Dig deep for some edible, dirt-loving fun this April 22! Children will eat up this delicious activity. It demonstrates the different layers of soil and encourages discussion on soil’s vital role in sustaining plant and animal life on our planet.
What makes up soil?
Soil is so much more than what’s under our grass. Each layer of earth is defined by its own “horizon”. These horizons run parallel to the ground and serve up distinct characteristics that aid the layers above and below. When a vertical section of these many horizons is taken, its known as a soil profile.
Profiling soil isn’t the most colorful or exciting activity, but creating an edible representation of all the layers sure can be!
You will need:
Chocolate and butterscotch chips mixed together
Whole Oreos, crushed Oreos
Shredded coconut mixed with green food coloring
Clear cups or glasses
Sticky post-its or labels
Beginning with your empty glass, drop an entire Oreo into the bottom. This represents bedrock.
Bedrock: Bedrock is solid rock that lies under loose or softer material. It is the outermost layer of the Earth’s crust. Nothing can grow in bedrock, but it supplies the soil with components important to its future.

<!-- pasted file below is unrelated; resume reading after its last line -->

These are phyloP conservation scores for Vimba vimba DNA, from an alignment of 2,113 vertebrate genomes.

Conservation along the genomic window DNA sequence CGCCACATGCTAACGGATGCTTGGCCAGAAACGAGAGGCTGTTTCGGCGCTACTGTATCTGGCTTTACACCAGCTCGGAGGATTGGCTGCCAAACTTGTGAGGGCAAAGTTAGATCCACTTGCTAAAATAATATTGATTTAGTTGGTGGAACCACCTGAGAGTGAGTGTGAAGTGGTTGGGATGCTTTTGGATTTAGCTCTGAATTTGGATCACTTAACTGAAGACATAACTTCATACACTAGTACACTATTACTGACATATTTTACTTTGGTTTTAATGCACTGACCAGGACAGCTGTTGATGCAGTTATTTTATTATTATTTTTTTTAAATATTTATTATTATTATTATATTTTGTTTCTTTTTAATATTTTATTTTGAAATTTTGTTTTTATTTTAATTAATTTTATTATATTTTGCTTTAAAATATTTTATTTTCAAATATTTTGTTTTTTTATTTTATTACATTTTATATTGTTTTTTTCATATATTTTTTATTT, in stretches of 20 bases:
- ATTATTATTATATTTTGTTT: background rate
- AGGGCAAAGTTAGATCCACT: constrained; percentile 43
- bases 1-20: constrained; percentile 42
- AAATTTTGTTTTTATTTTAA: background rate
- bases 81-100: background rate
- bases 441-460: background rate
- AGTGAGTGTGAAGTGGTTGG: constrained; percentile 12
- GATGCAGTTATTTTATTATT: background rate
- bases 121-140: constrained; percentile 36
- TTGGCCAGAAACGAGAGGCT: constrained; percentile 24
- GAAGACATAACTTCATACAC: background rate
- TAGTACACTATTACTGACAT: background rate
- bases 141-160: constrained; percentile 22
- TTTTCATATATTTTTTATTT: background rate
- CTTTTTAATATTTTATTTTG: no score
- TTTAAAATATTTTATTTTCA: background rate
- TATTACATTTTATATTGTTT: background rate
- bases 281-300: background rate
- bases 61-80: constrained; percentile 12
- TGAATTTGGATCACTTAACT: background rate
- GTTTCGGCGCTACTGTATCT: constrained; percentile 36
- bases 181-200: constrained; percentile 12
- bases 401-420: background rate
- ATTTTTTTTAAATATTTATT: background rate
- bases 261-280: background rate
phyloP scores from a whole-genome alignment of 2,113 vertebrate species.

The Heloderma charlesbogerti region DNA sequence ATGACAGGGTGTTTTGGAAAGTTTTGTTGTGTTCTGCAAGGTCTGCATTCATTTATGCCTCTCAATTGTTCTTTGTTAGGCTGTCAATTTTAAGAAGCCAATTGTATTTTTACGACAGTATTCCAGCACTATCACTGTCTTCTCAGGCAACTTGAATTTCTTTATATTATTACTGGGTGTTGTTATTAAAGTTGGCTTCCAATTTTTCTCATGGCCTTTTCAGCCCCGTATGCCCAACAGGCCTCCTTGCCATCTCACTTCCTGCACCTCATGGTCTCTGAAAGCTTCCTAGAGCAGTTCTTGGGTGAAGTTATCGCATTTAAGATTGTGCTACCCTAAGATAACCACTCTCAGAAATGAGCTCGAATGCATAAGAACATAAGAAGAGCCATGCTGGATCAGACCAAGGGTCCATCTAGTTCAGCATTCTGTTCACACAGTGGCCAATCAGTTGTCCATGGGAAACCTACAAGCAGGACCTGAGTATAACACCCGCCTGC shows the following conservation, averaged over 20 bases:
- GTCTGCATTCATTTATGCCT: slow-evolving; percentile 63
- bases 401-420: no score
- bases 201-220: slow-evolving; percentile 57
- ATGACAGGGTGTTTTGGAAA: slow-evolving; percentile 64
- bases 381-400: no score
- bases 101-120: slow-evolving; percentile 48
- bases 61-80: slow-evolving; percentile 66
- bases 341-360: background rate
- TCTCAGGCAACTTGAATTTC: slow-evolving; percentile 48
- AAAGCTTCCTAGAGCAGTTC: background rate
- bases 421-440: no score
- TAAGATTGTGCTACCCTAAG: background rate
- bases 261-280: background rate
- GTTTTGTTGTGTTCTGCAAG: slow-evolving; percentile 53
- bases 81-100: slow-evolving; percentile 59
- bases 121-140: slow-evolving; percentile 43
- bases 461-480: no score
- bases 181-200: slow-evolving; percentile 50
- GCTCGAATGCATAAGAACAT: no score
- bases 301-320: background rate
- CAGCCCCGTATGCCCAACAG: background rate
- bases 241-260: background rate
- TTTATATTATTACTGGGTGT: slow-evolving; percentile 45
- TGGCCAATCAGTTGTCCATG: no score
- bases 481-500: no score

Grab your chocolate and butterscotch chips and layer them on top of the Oreo. The chips characterize parent material.
Parent material: Parent material is formed from bedrock after a long weathering process, either by natural or chemical means. This is the spot where the soil layers above will be formed – it is part weathered rock and part weathered soil.
Spoon in the chocolate pudding to represent subsoil.
Subsoil: Subsoil is not high in organic matter concentrations but offers rich minerals for plants and trees searching for root systems. This layer is hidden, though it is directly affected by water movement.
On top of the subsoil goes the crushed up Oreos, portraying topsoil. Stick the gummy worms out of the topsoil.
Topsoil: This is the top layer of soil. Topsoil provides the riches about of matter for germinating seeds. Nutrients, bacteria, fungi, and life are abundant here.
Sprinkle your colored coconut on top, allowing your worms to poke out.
Organic Material: This layers is usually less than an inch thick. It consists of plant and animal residues at various stages of decomposition.
Label your layers. Look carefully at your soil profile while discussing the function of each tier. Then last but certainly not least, grab your spoon and dig in! Yum!
Happy Earth Day 2018!